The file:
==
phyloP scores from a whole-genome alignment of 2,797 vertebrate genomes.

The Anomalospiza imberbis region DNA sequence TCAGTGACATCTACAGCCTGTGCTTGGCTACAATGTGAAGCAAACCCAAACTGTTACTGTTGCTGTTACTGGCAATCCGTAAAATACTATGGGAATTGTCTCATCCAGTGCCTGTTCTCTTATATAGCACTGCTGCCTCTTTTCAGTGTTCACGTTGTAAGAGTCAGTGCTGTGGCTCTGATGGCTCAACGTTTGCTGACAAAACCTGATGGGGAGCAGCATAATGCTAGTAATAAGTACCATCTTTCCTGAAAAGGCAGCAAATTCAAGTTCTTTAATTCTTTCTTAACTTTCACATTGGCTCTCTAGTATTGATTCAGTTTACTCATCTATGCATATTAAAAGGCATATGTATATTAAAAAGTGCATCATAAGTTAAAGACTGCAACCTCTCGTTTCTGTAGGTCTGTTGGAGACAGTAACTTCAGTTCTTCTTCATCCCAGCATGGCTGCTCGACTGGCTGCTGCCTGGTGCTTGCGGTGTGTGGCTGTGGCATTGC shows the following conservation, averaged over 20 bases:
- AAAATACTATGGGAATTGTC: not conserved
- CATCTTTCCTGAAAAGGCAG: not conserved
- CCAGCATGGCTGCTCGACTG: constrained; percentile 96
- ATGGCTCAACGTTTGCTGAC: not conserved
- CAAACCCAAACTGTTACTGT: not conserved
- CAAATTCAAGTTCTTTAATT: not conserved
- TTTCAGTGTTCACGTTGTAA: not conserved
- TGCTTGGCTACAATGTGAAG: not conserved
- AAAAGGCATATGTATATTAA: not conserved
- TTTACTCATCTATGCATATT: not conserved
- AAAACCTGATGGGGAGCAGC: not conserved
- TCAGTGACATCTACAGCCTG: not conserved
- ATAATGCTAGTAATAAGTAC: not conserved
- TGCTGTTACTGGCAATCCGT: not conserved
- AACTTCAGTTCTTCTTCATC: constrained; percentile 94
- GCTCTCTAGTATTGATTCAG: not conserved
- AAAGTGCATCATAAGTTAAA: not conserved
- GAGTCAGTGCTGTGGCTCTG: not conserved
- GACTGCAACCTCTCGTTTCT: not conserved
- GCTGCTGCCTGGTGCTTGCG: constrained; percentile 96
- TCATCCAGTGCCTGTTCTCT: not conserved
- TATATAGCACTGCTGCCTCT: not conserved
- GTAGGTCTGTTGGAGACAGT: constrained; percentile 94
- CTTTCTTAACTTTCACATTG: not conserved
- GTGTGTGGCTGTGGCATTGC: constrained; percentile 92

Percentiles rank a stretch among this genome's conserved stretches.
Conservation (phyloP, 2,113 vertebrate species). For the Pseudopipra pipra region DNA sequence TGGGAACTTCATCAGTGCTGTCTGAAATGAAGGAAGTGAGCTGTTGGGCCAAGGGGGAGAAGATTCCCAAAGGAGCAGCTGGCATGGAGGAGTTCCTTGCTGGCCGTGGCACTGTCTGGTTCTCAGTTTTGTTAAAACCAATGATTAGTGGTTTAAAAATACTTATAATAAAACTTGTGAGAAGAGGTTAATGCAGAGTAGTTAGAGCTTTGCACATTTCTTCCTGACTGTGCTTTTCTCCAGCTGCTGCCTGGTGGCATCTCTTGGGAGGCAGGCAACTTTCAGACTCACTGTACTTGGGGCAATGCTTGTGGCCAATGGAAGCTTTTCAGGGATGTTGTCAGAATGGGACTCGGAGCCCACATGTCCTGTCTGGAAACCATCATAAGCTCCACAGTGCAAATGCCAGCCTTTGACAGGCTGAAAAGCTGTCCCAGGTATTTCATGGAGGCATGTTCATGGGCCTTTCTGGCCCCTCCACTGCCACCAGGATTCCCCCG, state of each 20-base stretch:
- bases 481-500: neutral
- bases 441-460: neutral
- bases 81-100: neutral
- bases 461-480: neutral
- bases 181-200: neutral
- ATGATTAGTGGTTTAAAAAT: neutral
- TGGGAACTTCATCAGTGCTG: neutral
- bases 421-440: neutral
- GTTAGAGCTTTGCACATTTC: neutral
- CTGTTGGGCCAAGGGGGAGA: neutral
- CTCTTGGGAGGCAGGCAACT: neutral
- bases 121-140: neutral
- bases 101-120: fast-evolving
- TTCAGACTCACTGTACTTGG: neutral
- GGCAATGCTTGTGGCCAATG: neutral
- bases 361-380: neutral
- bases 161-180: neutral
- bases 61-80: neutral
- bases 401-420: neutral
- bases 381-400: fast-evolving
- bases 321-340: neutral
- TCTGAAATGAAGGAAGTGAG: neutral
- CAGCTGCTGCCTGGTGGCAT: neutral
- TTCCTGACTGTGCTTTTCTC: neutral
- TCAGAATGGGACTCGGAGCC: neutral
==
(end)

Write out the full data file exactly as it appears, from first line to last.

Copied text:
phyloP scores from a whole-genome alignment of 2,797 vertebrate genomes.

The Anomalospiza imberbis region DNA sequence TCAGTGACATCTACAGCCTGTGCTTGGCTACAATGTGAAGCAAACCCAAACTGTTACTGTTGCTGTTACTGGCAATCCGTAAAATACTATGGGAATTGTCTCATCCAGTGCCTGTTCTCTTATATAGCACTGCTGCCTCTTTTCAGTGTTCACGTTGTAAGAGTCAGTGCTGTGGCTCTGATGGCTCAACGTTTGCTGACAAAACCTGATGGGGAGCAGCATAATGCTAGTAATAAGTACCATCTTTCCTGAAAAGGCAGCAAATTCAAGTTCTTTAATTCTTTCTTAACTTTCACATTGGCTCTCTAGTATTGATTCAGTTTACTCATCTATGCATATTAAAAGGCATATGTATATTAAAAAGTGCATCATAAGTTAAAGACTGCAACCTCTCGTTTCTGTAGGTCTGTTGGAGACAGTAACTTCAGTTCTTCTTCATCCCAGCATGGCTGCTCGACTGGCTGCTGCCTGGTGCTTGCGGTGTGTGGCTGTGGCATTGC shows the following conservation, averaged over 20 bases:
- AAAATACTATGGGAATTGTC: not conserved
- CATCTTTCCTGAAAAGGCAG: not conserved
- CCAGCATGGCTGCTCGACTG: constrained; percentile 96
- ATGGCTCAACGTTTGCTGAC: not conserved
- CAAACCCAAACTGTTACTGT: not conserved
- CAAATTCAAGTTCTTTAATT: not conserved
- TTTCAGTGTTCACGTTGTAA: not conserved
- TGCTTGGCTACAATGTGAAG: not conserved
- AAAAGGCATATGTATATTAA: not conserved
- TTTACTCATCTATGCATATT: not conserved
- AAAACCTGATGGGGAGCAGC: not conserved
- TCAGTGACATCTACAGCCTG: not conserved
- ATAATGCTAGTAATAAGTAC: not conserved
- TGCTGTTACTGGCAATCCGT: not conserved
- AACTTCAGTTCTTCTTCATC: constrained; percentile 94
- GCTCTCTAGTATTGATTCAG: not conserved
- AAAGTGCATCATAAGTTAAA: not conserved
- GAGTCAGTGCTGTGGCTCTG: not conserved
- GACTGCAACCTCTCGTTTCT: not conserved
- GCTGCTGCCTGGTGCTTGCG: constrained; percentile 96
- TCATCCAGTGCCTGTTCTCT: not conserved
- TATATAGCACTGCTGCCTCT: not conserved
- GTAGGTCTGTTGGAGACAGT: constrained; percentile 94
- CTTTCTTAACTTTCACATTG: not conserved
- GTGTGTGGCTGTGGCATTGC: constrained; percentile 92

Percentiles rank a stretch among this genome's conserved stretches.
Conservation (phyloP, 2,113 vertebrate species). For the Pseudopipra pipra region DNA sequence TGGGAACTTCATCAGTGCTGTCTGAAATGAAGGAAGTGAGCTGTTGGGCCAAGGGGGAGAAGATTCCCAAAGGAGCAGCTGGCATGGAGGAGTTCCTTGCTGGCCGTGGCACTGTCTGGTTCTCAGTTTTGTTAAAACCAATGATTAGTGGTTTAAAAATACTTATAATAAAACTTGTGAGAAGAGGTTAATGCAGAGTAGTTAGAGCTTTGCACATTTCTTCCTGACTGTGCTTTTCTCCAGCTGCTGCCTGGTGGCATCTCTTGGGAGGCAGGCAACTTTCAGACTCACTGTACTTGGGGCAATGCTTGTGGCCAATGGAAGCTTTTCAGGGATGTTGTCAGAATGGGACTCGGAGCCCACATGTCCTGTCTGGAAACCATCATAAGCTCCACAGTGCAAATGCCAGCCTTTGACAGGCTGAAAAGCTGTCCCAGGTATTTCATGGAGGCATGTTCATGGGCCTTTCTGGCCCCTCCACTGCCACCAGGATTCCCCCG, state of each 20-base stretch:
- bases 481-500: neutral
- bases 441-460: neutral
- bases 81-100: neutral
- bases 461-480: neutral
- bases 181-200: neutral
- ATGATTAGTGGTTTAAAAAT: neutral
- TGGGAACTTCATCAGTGCTG: neutral
- bases 421-440: neutral
- GTTAGAGCTTTGCACATTTC: neutral
- CTGTTGGGCCAAGGGGGAGA: neutral
- CTCTTGGGAGGCAGGCAACT: neutral
- bases 121-140: neutral
- bases 101-120: fast-evolving
- TTCAGACTCACTGTACTTGG: neutral
- GGCAATGCTTGTGGCCAATG: neutral
- bases 361-380: neutral
- bases 161-180: neutral
- bases 61-80: neutral
- bases 401-420: neutral
- bases 381-400: fast-evolving
- bases 321-340: neutral
- TCTGAAATGAAGGAAGTGAG: neutral
- CAGCTGCTGCCTGGTGGCAT: neutral
- TTCCTGACTGTGCTTTTCTC: neutral
- TCAGAATGGGACTCGGAGCC: neutral